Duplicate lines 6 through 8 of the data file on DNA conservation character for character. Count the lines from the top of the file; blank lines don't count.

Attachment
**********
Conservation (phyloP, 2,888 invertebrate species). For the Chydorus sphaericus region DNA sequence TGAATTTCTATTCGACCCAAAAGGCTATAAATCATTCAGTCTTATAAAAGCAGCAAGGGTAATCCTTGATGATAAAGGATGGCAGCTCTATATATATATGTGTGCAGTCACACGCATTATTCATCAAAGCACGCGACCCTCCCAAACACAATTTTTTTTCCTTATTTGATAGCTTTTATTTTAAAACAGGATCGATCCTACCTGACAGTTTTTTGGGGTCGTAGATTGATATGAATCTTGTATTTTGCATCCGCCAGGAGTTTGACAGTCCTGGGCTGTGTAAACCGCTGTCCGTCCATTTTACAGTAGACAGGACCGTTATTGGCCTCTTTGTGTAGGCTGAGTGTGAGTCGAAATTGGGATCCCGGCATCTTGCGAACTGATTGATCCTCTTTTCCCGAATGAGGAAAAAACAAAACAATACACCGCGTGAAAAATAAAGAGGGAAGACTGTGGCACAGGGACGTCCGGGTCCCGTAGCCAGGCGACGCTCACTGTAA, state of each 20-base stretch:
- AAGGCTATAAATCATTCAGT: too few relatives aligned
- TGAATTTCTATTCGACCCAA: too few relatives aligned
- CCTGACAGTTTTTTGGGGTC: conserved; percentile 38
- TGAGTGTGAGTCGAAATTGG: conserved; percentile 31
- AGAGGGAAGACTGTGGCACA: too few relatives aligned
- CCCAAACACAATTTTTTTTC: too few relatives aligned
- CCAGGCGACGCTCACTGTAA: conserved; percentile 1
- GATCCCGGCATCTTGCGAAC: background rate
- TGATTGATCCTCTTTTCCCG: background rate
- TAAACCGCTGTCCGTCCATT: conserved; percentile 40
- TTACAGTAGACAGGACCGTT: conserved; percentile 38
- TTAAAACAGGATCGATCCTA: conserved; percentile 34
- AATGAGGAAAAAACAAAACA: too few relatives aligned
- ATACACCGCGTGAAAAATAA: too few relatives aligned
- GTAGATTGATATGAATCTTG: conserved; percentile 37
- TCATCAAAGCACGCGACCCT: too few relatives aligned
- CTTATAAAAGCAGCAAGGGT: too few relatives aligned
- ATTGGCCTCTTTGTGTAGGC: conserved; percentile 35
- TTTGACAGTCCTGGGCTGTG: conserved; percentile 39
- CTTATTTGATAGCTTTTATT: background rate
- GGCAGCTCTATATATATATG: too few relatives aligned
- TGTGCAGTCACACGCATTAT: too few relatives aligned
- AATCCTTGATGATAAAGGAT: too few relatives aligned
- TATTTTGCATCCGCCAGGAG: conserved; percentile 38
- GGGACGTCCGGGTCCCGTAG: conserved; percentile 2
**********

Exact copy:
- AGAGGGAAGACTGTGGCACA: too few relatives aligned
- CCCAAACACAATTTTTTTTC: too few relatives aligned
- CCAGGCGACGCTCACTGTAA: conserved; percentile 1